As I said above, I get some from Pike's Place once or twice a year.  Big splurge, but cheaper than flying there myself lol.  I haven't gotten super creative.  While I'm trimming it up, I eat the trimmings raw (cook's treat).  I like to sear in a hot hot hot skillet with butter, skin down and then a flip.  We like ours rare (I like mine more rare than Ronnie so mine is really rare when I don't accidentally over cook it 🙄)  Sometimes I make a caper butter sauce to pour over.  I like the acidity of the capers with the fish.  If there are leftovers I like to use them to make onigirazu for breakfast the next morning.

 

Oh and dang it, Ronnie doesn't care for salmon skin so I have to eat all of his :) 

Here's a tip from a native Pacific Northwesterner.  Resist buying Copper River salmon when it hits Pike's Place in late May or early June.  The public relations and marketing of the Copper River salmon has exploded the price in about the past 15 years.  There are many other wild salmon that run up the rivers in June that are just as good.  And we prefer the silver or sockeye salmon (we use some different names).  The "king", (we call it by the Native American name "Chinook,"), doesn't have as much oil as the silver salmon.  The Chinook is good in any saute or grill dish, but the silver is the best in my humble taste opinion for smoking and gravlax.

  • Like 3
  • Thanks 1
Link to comment
Share on other sites

A few years back I started making a Japanese style breakfast of grilled salmon, steamed rice, pickles and maybe miso soup.  Now I crave that breakfast more than any pancake or waffle.  Sometimes I'll salt the salmon a day in advance.  As we go along I'll share the recipes.

  • Like 3
Link to comment
Share on other sites

2 hours ago, kayb said:

I'm not a big fan of fresh salmon. It tastes too "fishy" for me. But I do love smoked salmon, gravlax,

 

Same here, the taste/texture of cooked salmon is not to my liking.  I like it sushi raw and gravlax only.   I want to try the Chefsteps mi cuit treatment, but not in any hurry.  

 

I love ikura, I could eat buckets of it.  In fact, lunch today was a small jar of salmon roe.  Whole Foods has it as one of the prime member big discounts this week.

  • Like 1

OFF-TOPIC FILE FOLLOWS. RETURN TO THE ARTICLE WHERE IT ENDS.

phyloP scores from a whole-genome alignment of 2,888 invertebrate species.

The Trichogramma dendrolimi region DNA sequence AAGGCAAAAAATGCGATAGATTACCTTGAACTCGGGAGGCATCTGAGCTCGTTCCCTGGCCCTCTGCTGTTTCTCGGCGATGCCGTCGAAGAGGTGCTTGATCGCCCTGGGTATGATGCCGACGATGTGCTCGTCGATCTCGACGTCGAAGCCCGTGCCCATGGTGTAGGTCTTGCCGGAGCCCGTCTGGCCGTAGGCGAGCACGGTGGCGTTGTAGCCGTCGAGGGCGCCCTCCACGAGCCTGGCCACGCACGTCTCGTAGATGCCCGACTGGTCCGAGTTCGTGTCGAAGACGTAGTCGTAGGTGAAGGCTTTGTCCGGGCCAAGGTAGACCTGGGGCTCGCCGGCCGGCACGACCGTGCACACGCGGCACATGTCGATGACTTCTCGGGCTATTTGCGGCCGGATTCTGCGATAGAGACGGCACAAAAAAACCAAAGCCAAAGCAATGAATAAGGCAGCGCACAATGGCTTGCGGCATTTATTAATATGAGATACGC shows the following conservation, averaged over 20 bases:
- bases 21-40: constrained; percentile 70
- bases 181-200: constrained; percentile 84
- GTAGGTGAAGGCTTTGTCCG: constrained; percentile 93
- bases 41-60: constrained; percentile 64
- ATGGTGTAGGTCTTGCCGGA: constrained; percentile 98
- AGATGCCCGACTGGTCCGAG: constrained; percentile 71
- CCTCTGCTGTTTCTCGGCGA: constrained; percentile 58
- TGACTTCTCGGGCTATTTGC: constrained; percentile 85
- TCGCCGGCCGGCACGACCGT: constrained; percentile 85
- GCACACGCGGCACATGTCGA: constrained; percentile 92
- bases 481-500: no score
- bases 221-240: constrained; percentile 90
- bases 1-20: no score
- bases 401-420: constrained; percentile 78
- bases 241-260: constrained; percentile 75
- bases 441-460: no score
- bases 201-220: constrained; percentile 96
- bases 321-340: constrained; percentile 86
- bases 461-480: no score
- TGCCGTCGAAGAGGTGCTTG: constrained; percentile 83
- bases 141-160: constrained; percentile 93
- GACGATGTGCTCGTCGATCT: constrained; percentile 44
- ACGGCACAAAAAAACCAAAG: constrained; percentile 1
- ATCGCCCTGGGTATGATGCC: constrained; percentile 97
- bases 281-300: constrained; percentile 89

Link to comment
Share on other sites

we are very fond of salmon - and good salmon can be tricky to get.  supermarkets normal have only the farmed stuff, which is marginal.  sometimes they have wild caught sockeye - but only 'from frozen' and freezing definitely affects the quality.

 

but we do have a  fish monger in town.  excellent quality, big prices, never frozen....

farmed Scottish is almost always on the table - and it is far superior to the supermarket farmed stuff, wherever they get that from....

 

mucking too much with salmon basically covers up the flavor.  here's salmon steak (a fav) stuffed with scallop, and a onion/sweet pepper medley on pan seared&oven finished....

salmon.jpg

IMG_0944s.JPG

SalmPepp_s.jpg

  • Like 7
Link to comment
Share on other sites

For years I've been watching Chef Michel Troigros craft his siganture salmon dish with sorrel sauce.  I think I could pull it off fairly well-the salmon is cut thin and only touches a hot pan for less than a minute.  The challenge for me will be to find fresh sorrel.  I've seen it a few times at one of the few upscale markets we have but I'll venture out and see what I can find.  Maybe our farmers market will have sorrel once they open in a few weeks.

 

 

  • Like 2
Link to comment
Share on other sites

13 minutes ago, AlaMoi said:

we are very fond of salmon - and good salmon can be tricky to get.  supermarkets normal have only the farmed stuff, which is marginal.  sometimes they have wild caught sockeye - but only 'from frozen' and freezing definitely affects the quality.

 

I have wondered about the differences between fresh salmon and frozen.  Amazon often offers both, with a price premium for the former.  You don't have concerns about parasites that may be killed by freezing?

 

  • Like 1
Link to comment
Share on other sites

if you're going to consume it raw, then freezing is recommended - required by law in commercial settings (probable unknown exceptions...)

sushi is typical so thin sliced or small cubed the difference in texture from freezing is not nearly so noticeable.

 

cooked is not such an issue.  the FDA, which specializes in ashen foods, recommends 170'F - but I don't go that high.

fisheries like the Scottish salmon industry are zealous about their reputation and reportedly have extensive inspections in place.

'wild caught' by some one some where . . . . that one might wish to cook to the higher temps.

Edited by AlaMoi (log)
  • Like 3
Link to comment
Share on other sites

We don't like cold-smoked salmon (lox)....it's not the taste, it's the mouth-feel.  Slimy to both of us.  Now, HOT-smoked salmon we buy weekly from an expat couple here in Ajijic (they are from Belgium). 

  • Like 1
Link to comment
Share on other sites

On the wild v. farmed debate, I buy both.  Didn't used to buy farm-raised, but the horrendous practices of salmon farms are mostly a thing of the past.  They have literally cleaned up their act.  Many large retailers now buy solely from salmon farms certified by the ASC (Aquaculture Stewardship Council).  Seafood Watch of the Monterey Bay Aquarium recently upgraded ASC farmed salmon to the status of "Good Alternative" to wild caught.